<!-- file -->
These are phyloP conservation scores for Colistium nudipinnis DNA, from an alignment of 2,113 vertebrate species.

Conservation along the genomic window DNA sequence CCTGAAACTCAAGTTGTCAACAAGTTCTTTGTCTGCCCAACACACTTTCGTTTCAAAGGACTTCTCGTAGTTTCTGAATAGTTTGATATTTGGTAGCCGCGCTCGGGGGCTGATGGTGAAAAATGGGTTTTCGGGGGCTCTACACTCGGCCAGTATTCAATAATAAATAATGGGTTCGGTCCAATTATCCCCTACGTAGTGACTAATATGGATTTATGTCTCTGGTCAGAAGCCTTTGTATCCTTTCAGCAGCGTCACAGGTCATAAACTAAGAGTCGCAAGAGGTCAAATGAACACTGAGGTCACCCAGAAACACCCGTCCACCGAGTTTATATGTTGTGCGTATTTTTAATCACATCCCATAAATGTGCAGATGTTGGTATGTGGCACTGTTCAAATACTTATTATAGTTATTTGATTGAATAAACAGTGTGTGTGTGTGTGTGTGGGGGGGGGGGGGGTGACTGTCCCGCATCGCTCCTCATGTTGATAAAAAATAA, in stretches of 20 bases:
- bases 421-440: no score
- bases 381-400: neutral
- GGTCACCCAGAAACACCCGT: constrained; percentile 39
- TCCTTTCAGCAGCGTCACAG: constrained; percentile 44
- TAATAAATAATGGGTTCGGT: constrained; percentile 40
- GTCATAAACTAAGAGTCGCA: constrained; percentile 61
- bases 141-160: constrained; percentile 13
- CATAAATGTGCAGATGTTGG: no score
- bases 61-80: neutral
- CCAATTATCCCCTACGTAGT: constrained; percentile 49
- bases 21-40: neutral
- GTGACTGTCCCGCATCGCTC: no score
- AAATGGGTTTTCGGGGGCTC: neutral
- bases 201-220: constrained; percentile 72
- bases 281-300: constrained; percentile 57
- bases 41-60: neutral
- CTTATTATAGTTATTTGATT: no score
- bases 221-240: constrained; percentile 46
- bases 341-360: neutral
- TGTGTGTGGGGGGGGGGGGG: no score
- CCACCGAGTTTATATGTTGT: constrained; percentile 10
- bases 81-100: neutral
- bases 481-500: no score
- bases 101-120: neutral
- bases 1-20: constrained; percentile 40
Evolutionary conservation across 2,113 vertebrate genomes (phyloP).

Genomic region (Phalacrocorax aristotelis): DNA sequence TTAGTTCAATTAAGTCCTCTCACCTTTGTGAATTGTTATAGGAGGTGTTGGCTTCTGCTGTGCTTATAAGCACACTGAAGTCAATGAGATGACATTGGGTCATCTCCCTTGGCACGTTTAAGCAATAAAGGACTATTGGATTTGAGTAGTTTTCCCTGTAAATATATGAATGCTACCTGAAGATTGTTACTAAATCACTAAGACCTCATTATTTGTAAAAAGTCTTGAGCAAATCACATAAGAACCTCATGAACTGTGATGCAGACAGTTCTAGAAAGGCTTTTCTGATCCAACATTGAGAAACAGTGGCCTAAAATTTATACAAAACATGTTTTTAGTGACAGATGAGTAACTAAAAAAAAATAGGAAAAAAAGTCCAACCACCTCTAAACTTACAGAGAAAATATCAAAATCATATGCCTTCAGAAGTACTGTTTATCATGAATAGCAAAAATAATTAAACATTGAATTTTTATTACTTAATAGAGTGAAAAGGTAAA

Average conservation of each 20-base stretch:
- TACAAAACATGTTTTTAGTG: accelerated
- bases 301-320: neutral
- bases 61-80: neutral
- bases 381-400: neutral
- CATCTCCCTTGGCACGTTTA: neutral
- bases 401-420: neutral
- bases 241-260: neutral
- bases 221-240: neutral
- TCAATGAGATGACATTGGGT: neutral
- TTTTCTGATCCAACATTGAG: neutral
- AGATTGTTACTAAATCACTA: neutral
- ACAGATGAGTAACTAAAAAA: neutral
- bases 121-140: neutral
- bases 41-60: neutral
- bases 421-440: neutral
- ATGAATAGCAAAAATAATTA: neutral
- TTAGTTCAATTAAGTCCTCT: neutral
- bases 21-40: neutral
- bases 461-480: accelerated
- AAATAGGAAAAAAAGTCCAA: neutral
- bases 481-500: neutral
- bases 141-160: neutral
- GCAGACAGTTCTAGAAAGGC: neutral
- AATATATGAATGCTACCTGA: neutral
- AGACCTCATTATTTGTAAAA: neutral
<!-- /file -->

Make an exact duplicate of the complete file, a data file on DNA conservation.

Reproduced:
These are phyloP conservation scores for Colistium nudipinnis DNA, from an alignment of 2,113 vertebrate species.

Conservation along the genomic window DNA sequence CCTGAAACTCAAGTTGTCAACAAGTTCTTTGTCTGCCCAACACACTTTCGTTTCAAAGGACTTCTCGTAGTTTCTGAATAGTTTGATATTTGGTAGCCGCGCTCGGGGGCTGATGGTGAAAAATGGGTTTTCGGGGGCTCTACACTCGGCCAGTATTCAATAATAAATAATGGGTTCGGTCCAATTATCCCCTACGTAGTGACTAATATGGATTTATGTCTCTGGTCAGAAGCCTTTGTATCCTTTCAGCAGCGTCACAGGTCATAAACTAAGAGTCGCAAGAGGTCAAATGAACACTGAGGTCACCCAGAAACACCCGTCCACCGAGTTTATATGTTGTGCGTATTTTTAATCACATCCCATAAATGTGCAGATGTTGGTATGTGGCACTGTTCAAATACTTATTATAGTTATTTGATTGAATAAACAGTGTGTGTGTGTGTGTGTGGGGGGGGGGGGGGTGACTGTCCCGCATCGCTCCTCATGTTGATAAAAAATAA, in stretches of 20 bases:
- bases 421-440: no score
- bases 381-400: neutral
- GGTCACCCAGAAACACCCGT: constrained; percentile 39
- TCCTTTCAGCAGCGTCACAG: constrained; percentile 44
- TAATAAATAATGGGTTCGGT: constrained; percentile 40
- GTCATAAACTAAGAGTCGCA: constrained; percentile 61
- bases 141-160: constrained; percentile 13
- CATAAATGTGCAGATGTTGG: no score
- bases 61-80: neutral
- CCAATTATCCCCTACGTAGT: constrained; percentile 49
- bases 21-40: neutral
- GTGACTGTCCCGCATCGCTC: no score
- AAATGGGTTTTCGGGGGCTC: neutral
- bases 201-220: constrained; percentile 72
- bases 281-300: constrained; percentile 57
- bases 41-60: neutral
- CTTATTATAGTTATTTGATT: no score
- bases 221-240: constrained; percentile 46
- bases 341-360: neutral
- TGTGTGTGGGGGGGGGGGGG: no score
- CCACCGAGTTTATATGTTGT: constrained; percentile 10
- bases 81-100: neutral
- bases 481-500: no score
- bases 101-120: neutral
- bases 1-20: constrained; percentile 40
Evolutionary conservation across 2,113 vertebrate genomes (phyloP).

Genomic region (Phalacrocorax aristotelis): DNA sequence TTAGTTCAATTAAGTCCTCTCACCTTTGTGAATTGTTATAGGAGGTGTTGGCTTCTGCTGTGCTTATAAGCACACTGAAGTCAATGAGATGACATTGGGTCATCTCCCTTGGCACGTTTAAGCAATAAAGGACTATTGGATTTGAGTAGTTTTCCCTGTAAATATATGAATGCTACCTGAAGATTGTTACTAAATCACTAAGACCTCATTATTTGTAAAAAGTCTTGAGCAAATCACATAAGAACCTCATGAACTGTGATGCAGACAGTTCTAGAAAGGCTTTTCTGATCCAACATTGAGAAACAGTGGCCTAAAATTTATACAAAACATGTTTTTAGTGACAGATGAGTAACTAAAAAAAAATAGGAAAAAAAGTCCAACCACCTCTAAACTTACAGAGAAAATATCAAAATCATATGCCTTCAGAAGTACTGTTTATCATGAATAGCAAAAATAATTAAACATTGAATTTTTATTACTTAATAGAGTGAAAAGGTAAA

Average conservation of each 20-base stretch:
- TACAAAACATGTTTTTAGTG: accelerated
- bases 301-320: neutral
- bases 61-80: neutral
- bases 381-400: neutral
- CATCTCCCTTGGCACGTTTA: neutral
- bases 401-420: neutral
- bases 241-260: neutral
- bases 221-240: neutral
- TCAATGAGATGACATTGGGT: neutral
- TTTTCTGATCCAACATTGAG: neutral
- AGATTGTTACTAAATCACTA: neutral
- ACAGATGAGTAACTAAAAAA: neutral
- bases 121-140: neutral
- bases 41-60: neutral
- bases 421-440: neutral
- ATGAATAGCAAAAATAATTA: neutral
- TTAGTTCAATTAAGTCCTCT: neutral
- bases 21-40: neutral
- bases 461-480: accelerated
- AAATAGGAAAAAAAGTCCAA: neutral
- bases 481-500: neutral
- bases 141-160: neutral
- GCAGACAGTTCTAGAAAGGC: neutral
- AATATATGAATGCTACCTGA: neutral
- AGACCTCATTATTTGTAAAA: neutral